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There was a small victory last week – a tiny milestone for Great Britain. Like everything else, it was overshadowed by the barbarism in Paris. But it is still worth noting quietly. As the Financial Times reported last week: “The supply of new housing in England has surged by a quarter in the past year.”

Surged! And not just because of economic recovery, but also thanks to “a series of planning liberalisation measures” from Conservative Ministers. A freer market has meant faster construction in England, and quicker renovation of disused properties. This is all to the good.

Our housing team (notably Greg Clark and Brandon Lewis) has pushed through a steady, grinding attrition of supply-side reforms. We are starting to reap their red-brick harvest.

But we should also face the uglier facts. While the numbers are climbing happily (see the graph above), we are still hugely short of building the homes that England needs. This is an old problem. We have never – in my lifetime – built what we needed.

Many experts say that we need 250,000 new homes a year. At the current rate of growth, England will not build at that level until 2017-18 at the earliest – assuming, heroically, that we can stay on trend.

As Labour’s Great Recession proved, our economy is not a spreadsheet. Rather, it is a maelstrom of human behaviour, which grows in fits and dizzying spurts. Investment surges or plunges. Tax revenues rise healthily one year, but roller-coaster down the next. Real wages swing erratically across the decades, like a bank-emptying pendulum. And nobody really knows what is happening: least of all the professional forecasters, who have failed to predict just about every recession since the “Tulip Mania” of 1637. As Paul Goodman warned last week on this site, we “cannot wave away the possibility, even the likelihood, of recession returning before 2020”.

Much of our housing growth is skewed, too. Last year, housebuilding actually cooled in some boroughs of North and West London, where the pressure is the most intense, and prices are spiralling fastest out of control. Yes – England is building more homes, and life is getting better. But we are having to sprint faster just to stand still. And housebuilding is still worryingly uneven – with pockets of sluggish growth where we most need acceleration.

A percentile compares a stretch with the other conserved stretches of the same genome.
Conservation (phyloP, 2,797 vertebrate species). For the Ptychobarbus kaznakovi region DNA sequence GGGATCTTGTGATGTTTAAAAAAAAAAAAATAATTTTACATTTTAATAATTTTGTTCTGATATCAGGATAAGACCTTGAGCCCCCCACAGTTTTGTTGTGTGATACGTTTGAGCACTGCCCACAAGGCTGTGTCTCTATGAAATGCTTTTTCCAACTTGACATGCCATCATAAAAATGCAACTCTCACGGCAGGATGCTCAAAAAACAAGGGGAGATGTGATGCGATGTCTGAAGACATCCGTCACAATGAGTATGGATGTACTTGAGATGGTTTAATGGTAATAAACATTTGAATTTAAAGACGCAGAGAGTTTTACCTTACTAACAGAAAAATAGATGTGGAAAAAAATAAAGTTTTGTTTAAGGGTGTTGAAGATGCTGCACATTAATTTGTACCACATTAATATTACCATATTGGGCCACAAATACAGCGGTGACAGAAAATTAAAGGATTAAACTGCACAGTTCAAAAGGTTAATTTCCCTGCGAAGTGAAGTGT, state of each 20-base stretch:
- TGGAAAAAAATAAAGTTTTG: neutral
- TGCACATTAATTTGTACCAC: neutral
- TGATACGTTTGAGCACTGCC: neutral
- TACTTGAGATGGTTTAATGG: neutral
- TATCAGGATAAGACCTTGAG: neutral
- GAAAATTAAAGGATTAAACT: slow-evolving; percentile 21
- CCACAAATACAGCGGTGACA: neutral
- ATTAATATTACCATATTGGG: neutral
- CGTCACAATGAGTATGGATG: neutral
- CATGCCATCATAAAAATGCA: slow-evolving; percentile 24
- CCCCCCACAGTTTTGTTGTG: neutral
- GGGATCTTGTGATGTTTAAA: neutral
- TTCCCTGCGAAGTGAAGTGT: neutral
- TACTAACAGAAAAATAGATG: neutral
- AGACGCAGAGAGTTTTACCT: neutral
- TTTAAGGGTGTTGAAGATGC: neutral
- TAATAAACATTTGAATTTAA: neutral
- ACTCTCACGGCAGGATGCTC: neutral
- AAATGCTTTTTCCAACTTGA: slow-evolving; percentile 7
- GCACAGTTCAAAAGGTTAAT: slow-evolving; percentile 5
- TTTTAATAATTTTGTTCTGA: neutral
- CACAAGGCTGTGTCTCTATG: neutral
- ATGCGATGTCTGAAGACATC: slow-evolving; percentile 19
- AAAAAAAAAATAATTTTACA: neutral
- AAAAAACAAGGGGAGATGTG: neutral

So, what is to be done? ConservativeHome looked at this all exhaustively before May – in the first part of its Homes, Jobs, and Savings manifesto. So I won’t repeat all that here. Instead, think of the problem as conceptualised by the “Stockwell Bus Garage”. (You can have a ganders on Google StreetView, if you like, by punching in “SW4 6ST”.)

This is a largish brownfield site of two or three acres. It is a domed warehouse for buses, slap bang in central London – just two miles south of the Houses of Parliament, and well-connected to the Northern Line. Lambeth itself is absolutely gasping for new homes. We urgently need more, and here is a plum site. But despite this, these two acres are used as an overnight cleaning shack and rain-shelter for London buses – with no housing on top of it. Nothing. Zilch. Not a square metre of living room: just thin air.

When you peer down at our capital from a skyscraper, you can see how common this waste of space is: the empty, littered miles of TfL scrub; the abandoned car parks; the defunct acres of garages. It is criminal how much of London is low-rise, and woefully underused, given that millions cannot afford to buy a home of their own.

And who pays for this wastage? We do, through higher house prices and rents. The effect of so much low-rise is effectively a tax on Londoners. Bluntly, we could whack ten stories of beautiful housing on top of the “Stockwell Bus Garage”, and it would still function marvellously for its basic automotive purpose. Why haven’t we done that?

The truth is that most of London is low-rise. Vast acres of it, from Notting Hill to Greenwich. This needs to change, if we want our children to grow up in a property-owning democracy.  Tall is cheaper: our challenge is to make it attractive. There are oodles of towering, medium-rise, svelte buildings in cities like Amsterdam, and New York. Why can’t we copy them here in Blighty?

Boris Johnson and Zac Goldsmith have made this point forcefully – in particular about the chaos of public brownfield – and they are trying to do something about it. Their London Land Commission (a catalogue of all the publicly owned sites) is a good start.

But there is bitter politics in planning, which is why progress has been so terribly slow. Some cry: “Localism!” Others shout: “Garden cities!” Others yell: “Social housing!” A few ask, “How will we pay for it all?” And the gargantuan, miserable, bureaucratic weight of planning processes weigh down the whole debate, like so many buckets of wet cement.

Without entering that quarrel, the “Stockwell Bus Garage” basically makes the point for us. Forget the Green Belt: we still have absolutely miles to go in redeveloping public or semi-public brownfield, which is the easiest place to start.

The question is: how do we get acceleration? Some say the planning process needs to be faster, with more certainty. Others say the Treasury should just impose by diktat, and abolish most planning rules altogether: “Build, build, build, and be damned!” Normally, I hate that sort of thing. But I am starting to believe, in inner-city London, they are right.